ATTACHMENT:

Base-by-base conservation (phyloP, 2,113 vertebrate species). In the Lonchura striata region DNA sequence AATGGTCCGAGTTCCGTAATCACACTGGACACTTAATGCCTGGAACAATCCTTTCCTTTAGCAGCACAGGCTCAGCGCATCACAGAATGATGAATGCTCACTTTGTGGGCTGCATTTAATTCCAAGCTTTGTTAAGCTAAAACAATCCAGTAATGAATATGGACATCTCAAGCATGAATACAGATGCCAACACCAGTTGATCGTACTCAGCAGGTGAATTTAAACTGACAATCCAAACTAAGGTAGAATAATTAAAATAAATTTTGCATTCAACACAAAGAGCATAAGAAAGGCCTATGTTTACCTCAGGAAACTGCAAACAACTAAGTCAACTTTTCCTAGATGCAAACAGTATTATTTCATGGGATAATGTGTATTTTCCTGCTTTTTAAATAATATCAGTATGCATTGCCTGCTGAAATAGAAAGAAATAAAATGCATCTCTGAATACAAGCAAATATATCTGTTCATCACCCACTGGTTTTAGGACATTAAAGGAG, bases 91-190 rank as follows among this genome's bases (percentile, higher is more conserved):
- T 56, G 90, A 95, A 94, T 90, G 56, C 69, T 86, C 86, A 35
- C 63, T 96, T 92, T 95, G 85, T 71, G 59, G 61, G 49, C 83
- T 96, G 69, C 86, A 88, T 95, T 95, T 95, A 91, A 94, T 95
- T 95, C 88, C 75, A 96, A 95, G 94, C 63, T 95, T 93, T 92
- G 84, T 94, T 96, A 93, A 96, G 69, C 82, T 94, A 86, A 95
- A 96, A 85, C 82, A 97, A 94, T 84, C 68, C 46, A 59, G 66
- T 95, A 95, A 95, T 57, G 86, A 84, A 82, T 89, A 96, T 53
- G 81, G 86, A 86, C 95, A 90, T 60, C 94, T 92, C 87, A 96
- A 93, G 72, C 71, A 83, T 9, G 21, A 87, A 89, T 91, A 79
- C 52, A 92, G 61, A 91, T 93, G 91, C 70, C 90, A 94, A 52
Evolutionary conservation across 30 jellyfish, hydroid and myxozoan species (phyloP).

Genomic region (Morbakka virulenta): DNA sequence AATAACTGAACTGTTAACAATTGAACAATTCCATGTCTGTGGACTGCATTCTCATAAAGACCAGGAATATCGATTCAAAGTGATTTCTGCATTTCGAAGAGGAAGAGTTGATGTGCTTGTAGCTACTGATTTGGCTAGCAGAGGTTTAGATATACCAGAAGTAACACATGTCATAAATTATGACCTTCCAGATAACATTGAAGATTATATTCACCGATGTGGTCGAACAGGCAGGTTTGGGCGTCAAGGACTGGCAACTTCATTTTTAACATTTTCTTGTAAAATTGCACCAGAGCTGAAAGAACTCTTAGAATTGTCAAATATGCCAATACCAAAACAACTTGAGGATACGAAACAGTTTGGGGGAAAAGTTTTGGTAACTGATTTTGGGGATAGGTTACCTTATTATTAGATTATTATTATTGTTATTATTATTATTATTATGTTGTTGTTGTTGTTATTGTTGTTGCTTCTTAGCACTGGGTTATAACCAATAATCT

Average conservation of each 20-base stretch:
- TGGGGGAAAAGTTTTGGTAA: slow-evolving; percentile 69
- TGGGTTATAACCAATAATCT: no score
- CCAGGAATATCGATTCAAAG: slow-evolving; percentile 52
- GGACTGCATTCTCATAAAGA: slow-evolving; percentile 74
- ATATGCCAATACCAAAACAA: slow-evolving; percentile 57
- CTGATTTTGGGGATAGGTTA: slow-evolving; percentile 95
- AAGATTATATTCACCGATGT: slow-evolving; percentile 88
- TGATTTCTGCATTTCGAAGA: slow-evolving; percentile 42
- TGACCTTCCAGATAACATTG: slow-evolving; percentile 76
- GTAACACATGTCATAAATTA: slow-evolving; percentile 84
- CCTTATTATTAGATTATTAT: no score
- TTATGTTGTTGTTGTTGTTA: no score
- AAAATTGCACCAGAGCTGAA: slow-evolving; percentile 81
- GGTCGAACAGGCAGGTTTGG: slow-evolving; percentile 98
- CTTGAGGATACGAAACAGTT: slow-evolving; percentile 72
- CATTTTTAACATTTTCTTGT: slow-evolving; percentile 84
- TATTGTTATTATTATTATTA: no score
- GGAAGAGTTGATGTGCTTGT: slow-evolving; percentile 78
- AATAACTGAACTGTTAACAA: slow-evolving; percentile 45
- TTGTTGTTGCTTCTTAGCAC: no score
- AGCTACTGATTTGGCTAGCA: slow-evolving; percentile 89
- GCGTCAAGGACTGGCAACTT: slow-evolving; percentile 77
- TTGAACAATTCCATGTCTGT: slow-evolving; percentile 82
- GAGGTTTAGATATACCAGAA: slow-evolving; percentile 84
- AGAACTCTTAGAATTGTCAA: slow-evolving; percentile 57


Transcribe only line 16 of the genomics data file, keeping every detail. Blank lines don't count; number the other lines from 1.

- TGGGTTATAACCAATAATCT: no score